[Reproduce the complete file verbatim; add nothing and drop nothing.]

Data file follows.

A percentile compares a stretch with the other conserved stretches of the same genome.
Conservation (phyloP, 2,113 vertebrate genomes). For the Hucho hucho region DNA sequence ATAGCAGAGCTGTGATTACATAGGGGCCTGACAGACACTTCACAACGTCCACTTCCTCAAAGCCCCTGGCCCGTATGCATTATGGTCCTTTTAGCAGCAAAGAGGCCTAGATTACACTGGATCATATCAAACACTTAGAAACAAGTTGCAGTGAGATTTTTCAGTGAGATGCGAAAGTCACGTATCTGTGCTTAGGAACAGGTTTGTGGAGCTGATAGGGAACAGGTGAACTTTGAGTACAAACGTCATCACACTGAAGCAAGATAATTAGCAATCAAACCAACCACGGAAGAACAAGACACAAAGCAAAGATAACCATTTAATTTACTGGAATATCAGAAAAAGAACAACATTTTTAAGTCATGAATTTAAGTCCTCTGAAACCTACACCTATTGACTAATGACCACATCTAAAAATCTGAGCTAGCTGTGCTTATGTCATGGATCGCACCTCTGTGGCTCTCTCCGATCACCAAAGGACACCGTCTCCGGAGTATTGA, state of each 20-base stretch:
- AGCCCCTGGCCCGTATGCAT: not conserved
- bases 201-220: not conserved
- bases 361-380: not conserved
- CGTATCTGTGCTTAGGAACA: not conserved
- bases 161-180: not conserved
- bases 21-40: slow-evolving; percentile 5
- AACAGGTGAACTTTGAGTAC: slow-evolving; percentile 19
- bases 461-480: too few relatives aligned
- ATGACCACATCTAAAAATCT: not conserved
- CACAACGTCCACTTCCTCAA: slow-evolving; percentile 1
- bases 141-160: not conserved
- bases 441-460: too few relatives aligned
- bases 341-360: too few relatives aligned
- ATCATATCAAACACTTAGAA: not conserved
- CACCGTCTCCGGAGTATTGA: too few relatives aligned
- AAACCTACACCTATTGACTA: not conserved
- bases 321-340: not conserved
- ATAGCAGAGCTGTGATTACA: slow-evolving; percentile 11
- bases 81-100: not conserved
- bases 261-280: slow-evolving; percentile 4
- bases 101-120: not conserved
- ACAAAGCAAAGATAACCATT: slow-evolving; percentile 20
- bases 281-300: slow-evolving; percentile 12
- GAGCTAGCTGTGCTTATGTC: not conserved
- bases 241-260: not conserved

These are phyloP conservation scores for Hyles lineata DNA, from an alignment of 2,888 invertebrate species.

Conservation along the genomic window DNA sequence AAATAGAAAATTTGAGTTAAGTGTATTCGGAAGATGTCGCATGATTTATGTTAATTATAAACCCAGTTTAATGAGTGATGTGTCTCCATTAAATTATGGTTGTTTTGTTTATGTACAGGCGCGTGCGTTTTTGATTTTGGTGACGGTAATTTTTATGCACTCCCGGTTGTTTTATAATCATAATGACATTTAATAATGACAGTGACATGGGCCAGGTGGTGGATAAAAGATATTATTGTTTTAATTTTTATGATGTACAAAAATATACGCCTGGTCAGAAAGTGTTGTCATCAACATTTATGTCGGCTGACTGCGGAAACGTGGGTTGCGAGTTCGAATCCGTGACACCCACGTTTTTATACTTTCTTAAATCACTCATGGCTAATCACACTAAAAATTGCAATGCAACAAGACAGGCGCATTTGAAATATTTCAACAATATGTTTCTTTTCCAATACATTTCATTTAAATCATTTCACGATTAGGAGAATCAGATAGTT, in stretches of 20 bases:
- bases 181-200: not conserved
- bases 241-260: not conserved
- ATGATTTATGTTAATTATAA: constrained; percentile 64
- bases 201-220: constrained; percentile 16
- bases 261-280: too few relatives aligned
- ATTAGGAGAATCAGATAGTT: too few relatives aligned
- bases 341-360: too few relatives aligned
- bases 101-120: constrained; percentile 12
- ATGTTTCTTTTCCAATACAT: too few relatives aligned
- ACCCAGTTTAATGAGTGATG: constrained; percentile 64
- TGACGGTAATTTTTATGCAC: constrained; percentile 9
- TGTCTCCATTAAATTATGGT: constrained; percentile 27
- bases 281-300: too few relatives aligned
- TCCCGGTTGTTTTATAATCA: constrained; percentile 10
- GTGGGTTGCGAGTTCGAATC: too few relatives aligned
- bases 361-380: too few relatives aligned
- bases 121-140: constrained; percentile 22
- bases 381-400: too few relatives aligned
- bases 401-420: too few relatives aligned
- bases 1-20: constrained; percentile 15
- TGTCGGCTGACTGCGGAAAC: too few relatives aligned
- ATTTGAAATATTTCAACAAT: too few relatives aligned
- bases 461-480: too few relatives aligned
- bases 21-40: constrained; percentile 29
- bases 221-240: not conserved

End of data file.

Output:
A percentile compares a stretch with the other conserved stretches of the same genome.
Conservation (phyloP, 2,113 vertebrate genomes). For the Hucho hucho region DNA sequence ATAGCAGAGCTGTGATTACATAGGGGCCTGACAGACACTTCACAACGTCCACTTCCTCAAAGCCCCTGGCCCGTATGCATTATGGTCCTTTTAGCAGCAAAGAGGCCTAGATTACACTGGATCATATCAAACACTTAGAAACAAGTTGCAGTGAGATTTTTCAGTGAGATGCGAAAGTCACGTATCTGTGCTTAGGAACAGGTTTGTGGAGCTGATAGGGAACAGGTGAACTTTGAGTACAAACGTCATCACACTGAAGCAAGATAATTAGCAATCAAACCAACCACGGAAGAACAAGACACAAAGCAAAGATAACCATTTAATTTACTGGAATATCAGAAAAAGAACAACATTTTTAAGTCATGAATTTAAGTCCTCTGAAACCTACACCTATTGACTAATGACCACATCTAAAAATCTGAGCTAGCTGTGCTTATGTCATGGATCGCACCTCTGTGGCTCTCTCCGATCACCAAAGGACACCGTCTCCGGAGTATTGA, state of each 20-base stretch:
- AGCCCCTGGCCCGTATGCAT: not conserved
- bases 201-220: not conserved
- bases 361-380: not conserved
- CGTATCTGTGCTTAGGAACA: not conserved
- bases 161-180: not conserved
- bases 21-40: slow-evolving; percentile 5
- AACAGGTGAACTTTGAGTAC: slow-evolving; percentile 19
- bases 461-480: too few relatives aligned
- ATGACCACATCTAAAAATCT: not conserved
- CACAACGTCCACTTCCTCAA: slow-evolving; percentile 1
- bases 141-160: not conserved
- bases 441-460: too few relatives aligned
- bases 341-360: too few relatives aligned
- ATCATATCAAACACTTAGAA: not conserved
- CACCGTCTCCGGAGTATTGA: too few relatives aligned
- AAACCTACACCTATTGACTA: not conserved
- bases 321-340: not conserved
- ATAGCAGAGCTGTGATTACA: slow-evolving; percentile 11
- bases 81-100: not conserved
- bases 261-280: slow-evolving; percentile 4
- bases 101-120: not conserved
- ACAAAGCAAAGATAACCATT: slow-evolving; percentile 20
- bases 281-300: slow-evolving; percentile 12
- GAGCTAGCTGTGCTTATGTC: not conserved
- bases 241-260: not conserved

These are phyloP conservation scores for Hyles lineata DNA, from an alignment of 2,888 invertebrate species.

Conservation along the genomic window DNA sequence AAATAGAAAATTTGAGTTAAGTGTATTCGGAAGATGTCGCATGATTTATGTTAATTATAAACCCAGTTTAATGAGTGATGTGTCTCCATTAAATTATGGTTGTTTTGTTTATGTACAGGCGCGTGCGTTTTTGATTTTGGTGACGGTAATTTTTATGCACTCCCGGTTGTTTTATAATCATAATGACATTTAATAATGACAGTGACATGGGCCAGGTGGTGGATAAAAGATATTATTGTTTTAATTTTTATGATGTACAAAAATATACGCCTGGTCAGAAAGTGTTGTCATCAACATTTATGTCGGCTGACTGCGGAAACGTGGGTTGCGAGTTCGAATCCGTGACACCCACGTTTTTATACTTTCTTAAATCACTCATGGCTAATCACACTAAAAATTGCAATGCAACAAGACAGGCGCATTTGAAATATTTCAACAATATGTTTCTTTTCCAATACATTTCATTTAAATCATTTCACGATTAGGAGAATCAGATAGTT, in stretches of 20 bases:
- bases 181-200: not conserved
- bases 241-260: not conserved
- ATGATTTATGTTAATTATAA: constrained; percentile 64
- bases 201-220: constrained; percentile 16
- bases 261-280: too few relatives aligned
- ATTAGGAGAATCAGATAGTT: too few relatives aligned
- bases 341-360: too few relatives aligned
- bases 101-120: constrained; percentile 12
- ATGTTTCTTTTCCAATACAT: too few relatives aligned
- ACCCAGTTTAATGAGTGATG: constrained; percentile 64
- TGACGGTAATTTTTATGCAC: constrained; percentile 9
- TGTCTCCATTAAATTATGGT: constrained; percentile 27
- bases 281-300: too few relatives aligned
- TCCCGGTTGTTTTATAATCA: constrained; percentile 10
- GTGGGTTGCGAGTTCGAATC: too few relatives aligned
- bases 361-380: too few relatives aligned
- bases 121-140: constrained; percentile 22
- bases 381-400: too few relatives aligned
- bases 401-420: too few relatives aligned
- bases 1-20: constrained; percentile 15
- TGTCGGCTGACTGCGGAAAC: too few relatives aligned
- ATTTGAAATATTTCAACAAT: too few relatives aligned
- bases 461-480: too few relatives aligned
- bases 21-40: constrained; percentile 29
- bases 221-240: not conserved